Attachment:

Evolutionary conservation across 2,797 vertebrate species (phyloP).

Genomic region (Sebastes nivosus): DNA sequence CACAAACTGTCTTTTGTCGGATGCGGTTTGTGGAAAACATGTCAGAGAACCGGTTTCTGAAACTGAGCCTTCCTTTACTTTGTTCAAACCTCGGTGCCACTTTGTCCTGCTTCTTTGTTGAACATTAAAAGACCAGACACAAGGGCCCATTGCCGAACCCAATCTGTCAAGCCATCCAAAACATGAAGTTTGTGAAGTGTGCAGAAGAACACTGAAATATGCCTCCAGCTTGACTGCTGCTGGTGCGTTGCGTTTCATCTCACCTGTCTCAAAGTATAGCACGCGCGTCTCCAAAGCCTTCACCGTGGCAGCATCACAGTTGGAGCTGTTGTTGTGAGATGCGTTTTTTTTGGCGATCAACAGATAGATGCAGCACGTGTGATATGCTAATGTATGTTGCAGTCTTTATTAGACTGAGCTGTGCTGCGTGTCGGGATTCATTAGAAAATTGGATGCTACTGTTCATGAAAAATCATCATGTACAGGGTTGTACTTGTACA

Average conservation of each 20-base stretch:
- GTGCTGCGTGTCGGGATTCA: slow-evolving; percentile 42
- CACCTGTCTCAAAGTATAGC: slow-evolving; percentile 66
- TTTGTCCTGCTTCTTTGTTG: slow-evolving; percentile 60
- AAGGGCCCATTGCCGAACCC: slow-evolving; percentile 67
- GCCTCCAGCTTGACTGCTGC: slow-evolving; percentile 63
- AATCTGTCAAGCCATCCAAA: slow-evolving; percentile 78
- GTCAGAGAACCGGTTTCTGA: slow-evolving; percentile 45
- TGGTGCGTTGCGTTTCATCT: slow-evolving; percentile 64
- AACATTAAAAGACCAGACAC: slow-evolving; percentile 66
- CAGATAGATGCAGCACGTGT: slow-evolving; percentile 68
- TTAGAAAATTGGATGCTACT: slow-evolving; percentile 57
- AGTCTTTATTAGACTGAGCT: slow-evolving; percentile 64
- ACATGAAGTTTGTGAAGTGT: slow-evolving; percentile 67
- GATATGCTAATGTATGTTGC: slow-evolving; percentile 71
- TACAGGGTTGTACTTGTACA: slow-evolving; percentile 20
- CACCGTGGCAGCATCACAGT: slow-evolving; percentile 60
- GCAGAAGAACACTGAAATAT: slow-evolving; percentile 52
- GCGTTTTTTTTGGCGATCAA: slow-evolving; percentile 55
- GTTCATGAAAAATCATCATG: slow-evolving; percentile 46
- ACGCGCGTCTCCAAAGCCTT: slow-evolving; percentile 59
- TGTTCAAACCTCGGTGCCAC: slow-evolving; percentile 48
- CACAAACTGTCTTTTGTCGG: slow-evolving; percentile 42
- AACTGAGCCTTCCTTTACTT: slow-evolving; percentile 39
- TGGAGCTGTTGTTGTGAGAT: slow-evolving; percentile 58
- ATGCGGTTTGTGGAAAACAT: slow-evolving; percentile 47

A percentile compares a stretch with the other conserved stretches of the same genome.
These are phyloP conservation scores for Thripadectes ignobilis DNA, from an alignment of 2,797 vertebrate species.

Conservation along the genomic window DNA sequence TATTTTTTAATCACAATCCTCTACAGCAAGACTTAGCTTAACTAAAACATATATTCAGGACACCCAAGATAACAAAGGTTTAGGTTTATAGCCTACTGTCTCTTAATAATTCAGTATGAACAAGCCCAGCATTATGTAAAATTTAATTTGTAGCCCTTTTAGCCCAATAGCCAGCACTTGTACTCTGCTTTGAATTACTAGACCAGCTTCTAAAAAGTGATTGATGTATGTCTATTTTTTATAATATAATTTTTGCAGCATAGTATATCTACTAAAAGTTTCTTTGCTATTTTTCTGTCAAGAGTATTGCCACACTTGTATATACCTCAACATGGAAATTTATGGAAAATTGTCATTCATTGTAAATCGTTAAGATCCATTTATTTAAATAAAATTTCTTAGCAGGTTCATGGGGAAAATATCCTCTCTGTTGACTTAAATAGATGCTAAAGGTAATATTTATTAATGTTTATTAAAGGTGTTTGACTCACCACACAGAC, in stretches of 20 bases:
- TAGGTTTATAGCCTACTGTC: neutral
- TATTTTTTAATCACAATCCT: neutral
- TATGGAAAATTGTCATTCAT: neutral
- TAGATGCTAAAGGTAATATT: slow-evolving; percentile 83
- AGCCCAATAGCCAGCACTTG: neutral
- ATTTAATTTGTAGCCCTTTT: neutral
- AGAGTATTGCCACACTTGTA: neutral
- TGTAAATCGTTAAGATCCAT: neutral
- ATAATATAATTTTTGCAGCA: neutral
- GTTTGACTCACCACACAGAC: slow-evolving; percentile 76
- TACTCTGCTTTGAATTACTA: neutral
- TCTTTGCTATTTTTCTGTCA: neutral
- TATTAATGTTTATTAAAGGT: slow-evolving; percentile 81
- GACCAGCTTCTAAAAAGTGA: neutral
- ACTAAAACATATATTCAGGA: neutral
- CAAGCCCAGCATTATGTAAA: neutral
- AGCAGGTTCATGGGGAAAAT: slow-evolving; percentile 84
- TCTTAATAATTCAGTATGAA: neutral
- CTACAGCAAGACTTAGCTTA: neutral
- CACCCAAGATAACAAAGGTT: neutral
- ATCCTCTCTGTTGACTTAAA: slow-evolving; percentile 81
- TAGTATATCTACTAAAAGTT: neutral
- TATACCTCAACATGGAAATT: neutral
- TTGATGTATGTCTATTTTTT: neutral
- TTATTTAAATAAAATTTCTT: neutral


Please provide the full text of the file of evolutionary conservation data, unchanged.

Evolutionary conservation across 2,797 vertebrate species (phyloP).

Genomic region (Sebastes nivosus): DNA sequence CACAAACTGTCTTTTGTCGGATGCGGTTTGTGGAAAACATGTCAGAGAACCGGTTTCTGAAACTGAGCCTTCCTTTACTTTGTTCAAACCTCGGTGCCACTTTGTCCTGCTTCTTTGTTGAACATTAAAAGACCAGACACAAGGGCCCATTGCCGAACCCAATCTGTCAAGCCATCCAAAACATGAAGTTTGTGAAGTGTGCAGAAGAACACTGAAATATGCCTCCAGCTTGACTGCTGCTGGTGCGTTGCGTTTCATCTCACCTGTCTCAAAGTATAGCACGCGCGTCTCCAAAGCCTTCACCGTGGCAGCATCACAGTTGGAGCTGTTGTTGTGAGATGCGTTTTTTTTGGCGATCAACAGATAGATGCAGCACGTGTGATATGCTAATGTATGTTGCAGTCTTTATTAGACTGAGCTGTGCTGCGTGTCGGGATTCATTAGAAAATTGGATGCTACTGTTCATGAAAAATCATCATGTACAGGGTTGTACTTGTACA

Average conservation of each 20-base stretch:
- GTGCTGCGTGTCGGGATTCA: slow-evolving; percentile 42
- CACCTGTCTCAAAGTATAGC: slow-evolving; percentile 66
- TTTGTCCTGCTTCTTTGTTG: slow-evolving; percentile 60
- AAGGGCCCATTGCCGAACCC: slow-evolving; percentile 67
- GCCTCCAGCTTGACTGCTGC: slow-evolving; percentile 63
- AATCTGTCAAGCCATCCAAA: slow-evolving; percentile 78
- GTCAGAGAACCGGTTTCTGA: slow-evolving; percentile 45
- TGGTGCGTTGCGTTTCATCT: slow-evolving; percentile 64
- AACATTAAAAGACCAGACAC: slow-evolving; percentile 66
- CAGATAGATGCAGCACGTGT: slow-evolving; percentile 68
- TTAGAAAATTGGATGCTACT: slow-evolving; percentile 57
- AGTCTTTATTAGACTGAGCT: slow-evolving; percentile 64
- ACATGAAGTTTGTGAAGTGT: slow-evolving; percentile 67
- GATATGCTAATGTATGTTGC: slow-evolving; percentile 71
- TACAGGGTTGTACTTGTACA: slow-evolving; percentile 20
- CACCGTGGCAGCATCACAGT: slow-evolving; percentile 60
- GCAGAAGAACACTGAAATAT: slow-evolving; percentile 52
- GCGTTTTTTTTGGCGATCAA: slow-evolving; percentile 55
- GTTCATGAAAAATCATCATG: slow-evolving; percentile 46
- ACGCGCGTCTCCAAAGCCTT: slow-evolving; percentile 59
- TGTTCAAACCTCGGTGCCAC: slow-evolving; percentile 48
- CACAAACTGTCTTTTGTCGG: slow-evolving; percentile 42
- AACTGAGCCTTCCTTTACTT: slow-evolving; percentile 39
- TGGAGCTGTTGTTGTGAGAT: slow-evolving; percentile 58
- ATGCGGTTTGTGGAAAACAT: slow-evolving; percentile 47

A percentile compares a stretch with the other conserved stretches of the same genome.
These are phyloP conservation scores for Thripadectes ignobilis DNA, from an alignment of 2,797 vertebrate species.

Conservation along the genomic window DNA sequence TATTTTTTAATCACAATCCTCTACAGCAAGACTTAGCTTAACTAAAACATATATTCAGGACACCCAAGATAACAAAGGTTTAGGTTTATAGCCTACTGTCTCTTAATAATTCAGTATGAACAAGCCCAGCATTATGTAAAATTTAATTTGTAGCCCTTTTAGCCCAATAGCCAGCACTTGTACTCTGCTTTGAATTACTAGACCAGCTTCTAAAAAGTGATTGATGTATGTCTATTTTTTATAATATAATTTTTGCAGCATAGTATATCTACTAAAAGTTTCTTTGCTATTTTTCTGTCAAGAGTATTGCCACACTTGTATATACCTCAACATGGAAATTTATGGAAAATTGTCATTCATTGTAAATCGTTAAGATCCATTTATTTAAATAAAATTTCTTAGCAGGTTCATGGGGAAAATATCCTCTCTGTTGACTTAAATAGATGCTAAAGGTAATATTTATTAATGTTTATTAAAGGTGTTTGACTCACCACACAGAC, in stretches of 20 bases:
- TAGGTTTATAGCCTACTGTC: neutral
- TATTTTTTAATCACAATCCT: neutral
- TATGGAAAATTGTCATTCAT: neutral
- TAGATGCTAAAGGTAATATT: slow-evolving; percentile 83
- AGCCCAATAGCCAGCACTTG: neutral
- ATTTAATTTGTAGCCCTTTT: neutral
- AGAGTATTGCCACACTTGTA: neutral
- TGTAAATCGTTAAGATCCAT: neutral
- ATAATATAATTTTTGCAGCA: neutral
- GTTTGACTCACCACACAGAC: slow-evolving; percentile 76
- TACTCTGCTTTGAATTACTA: neutral
- TCTTTGCTATTTTTCTGTCA: neutral
- TATTAATGTTTATTAAAGGT: slow-evolving; percentile 81
- GACCAGCTTCTAAAAAGTGA: neutral
- ACTAAAACATATATTCAGGA: neutral
- CAAGCCCAGCATTATGTAAA: neutral
- AGCAGGTTCATGGGGAAAAT: slow-evolving; percentile 84
- TCTTAATAATTCAGTATGAA: neutral
- CTACAGCAAGACTTAGCTTA: neutral
- CACCCAAGATAACAAAGGTT: neutral
- ATCCTCTCTGTTGACTTAAA: slow-evolving; percentile 81
- TAGTATATCTACTAAAAGTT: neutral
- TATACCTCAACATGGAAATT: neutral
- TTGATGTATGTCTATTTTTT: neutral
- TTATTTAAATAAAATTTCTT: neutral